This is the fifth first-round matchup in the Sweet 16 round of our annual Sorriest Bus Stop contest (voting continues through Wednesday at 4 p.m. Eastern). In our previous first-round bouts, Narberth demolished Trenton, Quebec City advanced to the Abominable Eight with a complete destruction of Philadelphia and Queens devastated Lynchburg. Voting is still open in our fourth matchup (but only for a few more hours!), Pittsburgh vs. Littleton, Colo.; You’ll find the full bracket at the bottom of the post.
If there’s one road design feature that should be banished from the face of the earth, it’s probably the slip lane. And if there’s one place where you should never place a bus stop, it’s right next to one.
Called “the quintessential embodiment of what happens when speed is the number one priority and safety becomes secondary” by advocates at Transportation for America, toxic turning lanes are a recurring theme of pedestrian-vehicle crash reports — and yet a hefty chunk of our submissions featured stops right next to them. These two stood out as particularly bad examples, but you’ll spy a few more throughout the Substandard Sixteen, including this recent round-one victor in the Flushing section of Queens, N.Y.
We can’t let comprehensive transit safety keep slipping through our fingers. Here are two turning lane terrors that deserve to be rethought.
Chicago’s On-Ramp Outrage
Slip lanes are all over American cities, but some of the worst ones around feed directly into urban highways — including this one in the Windy City:
Located in the Mayfair neighborhood directly across from a major forest preserve and close to Chicagoland’s largest Filipino grocery store, this “stop” is little more than a sliver of concrete directly astride an on-ramp for Interstate 94. There are crosswalks on each of the five-lane roads adjacent to the ramp — the one on Cicero Avenue, pictured here, looks pretty good, though the one Elston Avenue, out of frame, is almost erased on the Streetview image. But there’s nothing to mark the walking path across the ramp itself, which is arguably the most dangerous segment of the route.
“I’ve regularly seen cars clip that curb in their haste to make the light & get on the highway,” said nominator Lena. “It’s just north of a speed camera at 4909 N Cicero, which issued the sixth highest number of tickets of all the city’s cameras 2013-2015 — and it was fifth highest for fines, showing how fast traffic regularly flows here, because fines are more expensive for faster speeds. Obviously the highway on-ramp invites even faster speeds and more reckless turns on that corner by Elston, as cars often race to catch the light.”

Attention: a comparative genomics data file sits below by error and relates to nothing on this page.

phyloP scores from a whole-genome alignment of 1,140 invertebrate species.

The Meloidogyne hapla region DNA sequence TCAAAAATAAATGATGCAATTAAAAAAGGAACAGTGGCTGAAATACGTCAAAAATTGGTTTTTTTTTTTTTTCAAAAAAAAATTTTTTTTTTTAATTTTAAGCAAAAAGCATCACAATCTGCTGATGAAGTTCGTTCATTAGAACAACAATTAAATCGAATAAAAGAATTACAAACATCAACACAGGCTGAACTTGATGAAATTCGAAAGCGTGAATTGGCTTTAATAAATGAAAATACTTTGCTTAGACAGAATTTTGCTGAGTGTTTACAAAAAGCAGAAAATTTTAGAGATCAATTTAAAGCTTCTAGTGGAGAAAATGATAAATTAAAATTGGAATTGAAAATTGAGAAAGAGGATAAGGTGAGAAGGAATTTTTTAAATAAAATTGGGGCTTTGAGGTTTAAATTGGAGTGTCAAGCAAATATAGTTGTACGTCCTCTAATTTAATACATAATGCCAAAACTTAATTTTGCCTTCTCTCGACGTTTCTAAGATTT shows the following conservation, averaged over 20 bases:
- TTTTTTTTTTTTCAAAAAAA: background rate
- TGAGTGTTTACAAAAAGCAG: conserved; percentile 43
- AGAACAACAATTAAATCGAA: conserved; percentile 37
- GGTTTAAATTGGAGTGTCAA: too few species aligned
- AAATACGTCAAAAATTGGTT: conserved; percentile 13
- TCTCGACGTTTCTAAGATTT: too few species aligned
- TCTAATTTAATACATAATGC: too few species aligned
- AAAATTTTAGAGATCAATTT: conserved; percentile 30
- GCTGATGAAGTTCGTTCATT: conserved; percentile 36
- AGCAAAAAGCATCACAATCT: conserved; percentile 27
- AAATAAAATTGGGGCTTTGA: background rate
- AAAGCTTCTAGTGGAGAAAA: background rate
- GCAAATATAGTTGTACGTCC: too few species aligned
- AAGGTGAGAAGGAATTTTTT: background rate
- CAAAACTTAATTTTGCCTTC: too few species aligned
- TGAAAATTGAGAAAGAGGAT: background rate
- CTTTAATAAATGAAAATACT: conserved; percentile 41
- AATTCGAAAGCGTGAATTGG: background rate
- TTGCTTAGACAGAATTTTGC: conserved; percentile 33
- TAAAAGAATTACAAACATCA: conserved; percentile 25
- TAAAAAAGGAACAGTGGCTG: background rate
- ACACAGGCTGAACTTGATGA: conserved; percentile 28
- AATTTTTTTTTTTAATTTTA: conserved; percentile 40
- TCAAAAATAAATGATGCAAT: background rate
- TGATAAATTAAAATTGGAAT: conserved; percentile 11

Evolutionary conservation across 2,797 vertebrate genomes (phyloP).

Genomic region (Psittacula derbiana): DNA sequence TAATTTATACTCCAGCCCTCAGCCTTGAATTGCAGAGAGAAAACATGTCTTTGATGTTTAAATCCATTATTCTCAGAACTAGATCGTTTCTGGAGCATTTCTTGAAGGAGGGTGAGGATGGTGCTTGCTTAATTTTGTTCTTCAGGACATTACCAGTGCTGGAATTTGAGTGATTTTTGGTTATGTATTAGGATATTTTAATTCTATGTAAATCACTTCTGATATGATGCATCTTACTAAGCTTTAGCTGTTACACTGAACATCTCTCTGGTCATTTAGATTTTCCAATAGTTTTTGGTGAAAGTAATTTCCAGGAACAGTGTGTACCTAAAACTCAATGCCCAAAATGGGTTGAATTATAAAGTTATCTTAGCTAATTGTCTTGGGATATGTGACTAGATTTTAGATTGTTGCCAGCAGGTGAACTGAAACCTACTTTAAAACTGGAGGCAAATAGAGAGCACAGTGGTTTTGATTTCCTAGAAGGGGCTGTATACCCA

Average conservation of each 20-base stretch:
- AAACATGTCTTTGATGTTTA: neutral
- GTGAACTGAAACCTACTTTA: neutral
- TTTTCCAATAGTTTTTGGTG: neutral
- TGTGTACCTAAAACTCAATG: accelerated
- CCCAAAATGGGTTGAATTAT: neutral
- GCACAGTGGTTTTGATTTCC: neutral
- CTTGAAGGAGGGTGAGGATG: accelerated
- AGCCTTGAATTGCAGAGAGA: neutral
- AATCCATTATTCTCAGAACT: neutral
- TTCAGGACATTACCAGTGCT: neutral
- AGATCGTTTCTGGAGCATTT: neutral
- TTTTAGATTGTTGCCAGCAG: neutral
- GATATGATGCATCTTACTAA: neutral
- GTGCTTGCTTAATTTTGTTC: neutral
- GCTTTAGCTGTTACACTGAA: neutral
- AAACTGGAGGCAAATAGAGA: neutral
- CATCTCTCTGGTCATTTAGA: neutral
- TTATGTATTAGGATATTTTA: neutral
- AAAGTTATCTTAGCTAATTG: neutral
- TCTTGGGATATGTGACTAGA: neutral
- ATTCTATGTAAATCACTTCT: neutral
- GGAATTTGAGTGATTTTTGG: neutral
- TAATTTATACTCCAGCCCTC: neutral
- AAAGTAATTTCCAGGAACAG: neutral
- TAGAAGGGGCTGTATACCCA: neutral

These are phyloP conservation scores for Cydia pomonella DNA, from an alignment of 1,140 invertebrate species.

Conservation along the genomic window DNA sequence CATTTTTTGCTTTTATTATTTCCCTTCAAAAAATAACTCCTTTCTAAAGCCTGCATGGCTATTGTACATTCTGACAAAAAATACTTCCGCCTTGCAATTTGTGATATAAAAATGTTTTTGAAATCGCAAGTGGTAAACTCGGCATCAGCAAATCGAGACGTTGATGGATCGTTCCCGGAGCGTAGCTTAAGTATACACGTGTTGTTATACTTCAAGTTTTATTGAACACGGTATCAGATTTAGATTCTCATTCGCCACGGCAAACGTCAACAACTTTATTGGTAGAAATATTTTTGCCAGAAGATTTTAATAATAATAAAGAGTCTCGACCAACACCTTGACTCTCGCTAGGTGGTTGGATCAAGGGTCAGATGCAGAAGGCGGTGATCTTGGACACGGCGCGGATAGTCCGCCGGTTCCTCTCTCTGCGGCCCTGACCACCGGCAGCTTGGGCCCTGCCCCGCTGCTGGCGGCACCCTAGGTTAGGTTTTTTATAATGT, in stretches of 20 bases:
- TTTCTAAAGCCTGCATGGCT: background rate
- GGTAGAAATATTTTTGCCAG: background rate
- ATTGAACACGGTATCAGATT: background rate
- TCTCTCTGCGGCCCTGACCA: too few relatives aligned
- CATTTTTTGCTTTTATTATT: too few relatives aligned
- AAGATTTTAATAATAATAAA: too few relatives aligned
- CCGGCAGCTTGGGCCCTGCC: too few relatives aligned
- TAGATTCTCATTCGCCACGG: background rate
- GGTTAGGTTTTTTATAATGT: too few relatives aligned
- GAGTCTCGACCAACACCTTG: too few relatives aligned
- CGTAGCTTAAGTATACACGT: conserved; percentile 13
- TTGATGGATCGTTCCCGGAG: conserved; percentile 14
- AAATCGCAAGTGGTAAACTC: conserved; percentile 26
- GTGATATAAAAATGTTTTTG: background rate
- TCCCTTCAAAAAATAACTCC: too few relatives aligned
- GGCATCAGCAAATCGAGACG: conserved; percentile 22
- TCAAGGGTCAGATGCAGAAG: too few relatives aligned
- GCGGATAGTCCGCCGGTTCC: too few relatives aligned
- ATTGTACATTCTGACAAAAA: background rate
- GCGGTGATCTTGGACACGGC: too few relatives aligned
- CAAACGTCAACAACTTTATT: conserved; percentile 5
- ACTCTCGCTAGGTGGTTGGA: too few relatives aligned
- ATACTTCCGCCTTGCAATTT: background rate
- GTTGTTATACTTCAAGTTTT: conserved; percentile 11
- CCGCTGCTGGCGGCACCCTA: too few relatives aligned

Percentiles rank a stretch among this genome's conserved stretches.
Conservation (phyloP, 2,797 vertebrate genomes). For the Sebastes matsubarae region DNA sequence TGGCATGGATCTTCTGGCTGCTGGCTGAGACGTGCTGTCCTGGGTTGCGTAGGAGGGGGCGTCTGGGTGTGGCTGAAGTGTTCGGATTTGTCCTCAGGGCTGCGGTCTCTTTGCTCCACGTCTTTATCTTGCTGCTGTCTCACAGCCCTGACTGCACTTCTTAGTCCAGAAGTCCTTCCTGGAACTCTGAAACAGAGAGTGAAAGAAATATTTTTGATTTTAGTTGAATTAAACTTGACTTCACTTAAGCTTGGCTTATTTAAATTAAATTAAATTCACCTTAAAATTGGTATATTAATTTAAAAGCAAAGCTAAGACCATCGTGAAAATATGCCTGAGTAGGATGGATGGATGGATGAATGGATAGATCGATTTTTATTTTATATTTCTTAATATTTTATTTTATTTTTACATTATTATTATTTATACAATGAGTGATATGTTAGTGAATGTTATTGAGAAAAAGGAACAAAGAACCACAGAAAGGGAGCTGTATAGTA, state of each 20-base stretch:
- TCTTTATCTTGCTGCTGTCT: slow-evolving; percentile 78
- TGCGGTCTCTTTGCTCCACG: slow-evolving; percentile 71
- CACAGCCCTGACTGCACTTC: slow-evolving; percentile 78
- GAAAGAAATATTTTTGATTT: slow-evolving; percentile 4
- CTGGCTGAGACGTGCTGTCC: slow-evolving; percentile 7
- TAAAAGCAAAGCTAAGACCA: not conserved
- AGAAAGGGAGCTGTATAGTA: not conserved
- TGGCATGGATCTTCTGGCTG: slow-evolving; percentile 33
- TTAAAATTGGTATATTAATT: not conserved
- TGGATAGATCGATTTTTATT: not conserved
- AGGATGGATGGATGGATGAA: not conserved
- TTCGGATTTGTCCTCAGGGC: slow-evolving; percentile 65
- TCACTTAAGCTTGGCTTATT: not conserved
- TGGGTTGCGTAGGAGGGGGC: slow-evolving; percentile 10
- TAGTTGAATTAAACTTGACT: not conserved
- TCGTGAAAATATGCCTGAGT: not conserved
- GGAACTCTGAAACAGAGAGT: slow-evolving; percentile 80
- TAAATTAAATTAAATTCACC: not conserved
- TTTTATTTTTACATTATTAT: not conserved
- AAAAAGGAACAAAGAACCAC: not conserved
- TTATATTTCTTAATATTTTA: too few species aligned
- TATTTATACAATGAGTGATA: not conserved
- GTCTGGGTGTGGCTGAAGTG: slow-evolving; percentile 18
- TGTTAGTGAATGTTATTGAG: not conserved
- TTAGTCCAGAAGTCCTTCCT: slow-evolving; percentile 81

But wait, you might be thinking. This is Chicago we’re talking about! That’s a great transit city! Isn’t there another stop nearby that riders could just use instead?
Indeed, there is another stop a few hundred feet from this nightmare … and it looks like this:
No sidewalk, no crosswalk and barely enough grass to stand on, the only thing this back-up bus stop has over its neighbor is that it’s slip-lane free.
“I was just so angry even walking down the block to take a picture of it,” Lena adds. “@CTA should be ashamed.”
(For the purposes of voting, we want to hear your thoughts on the first bus stop only, but we couldn’t resist sharing this terrible twofer with you.)
Waltham’s Worst Pedestrian Island Ever
From Nantucket to Martha’s Vineyard, the state of Massachusetts is home to some of the most beautiful islands in the United States.
This … isn’t one of them.
Located in the small city of Waltham, Mass. — go Brandeis Judges! — this botched bus stop was ostensibly granted the privilege of a narrow traffic island, but it’s quickly sinking into the surrounding sea of pavement as the curb crumbles. There is a sidewalk to the stop, but only on one side of the intersection, and it’s not even ADA-accessible because of the utility pole smack dab in the middle.
And if your destination is the large office park up the steep, curving hill behind the stop? Then you’re stuck walking in traffic all over again, because there’s no sidewalk there.
After this sorry stop was submitted, nominator Shaul reported that it’s since been moved to the wheelchair-unfriendly sidewalk in recent months … but per the most recent Streetview, the sign on the island is still there, tempting riders to make a visit to Slip Lane Island. And there’s still no crosswalk to reach it on either side of the road.
We still thought this stop deserved a place in the Sorry Sixteen as a reminder that not all pedestrian infrastructure is created equal, and that there’s never a good reason to put a slip lane near your bus stop (or anywhere, for that matter.)
Before we turn to the next match, let us know: who’s got your vote?
Here’s the full bracket for everyone following along at home.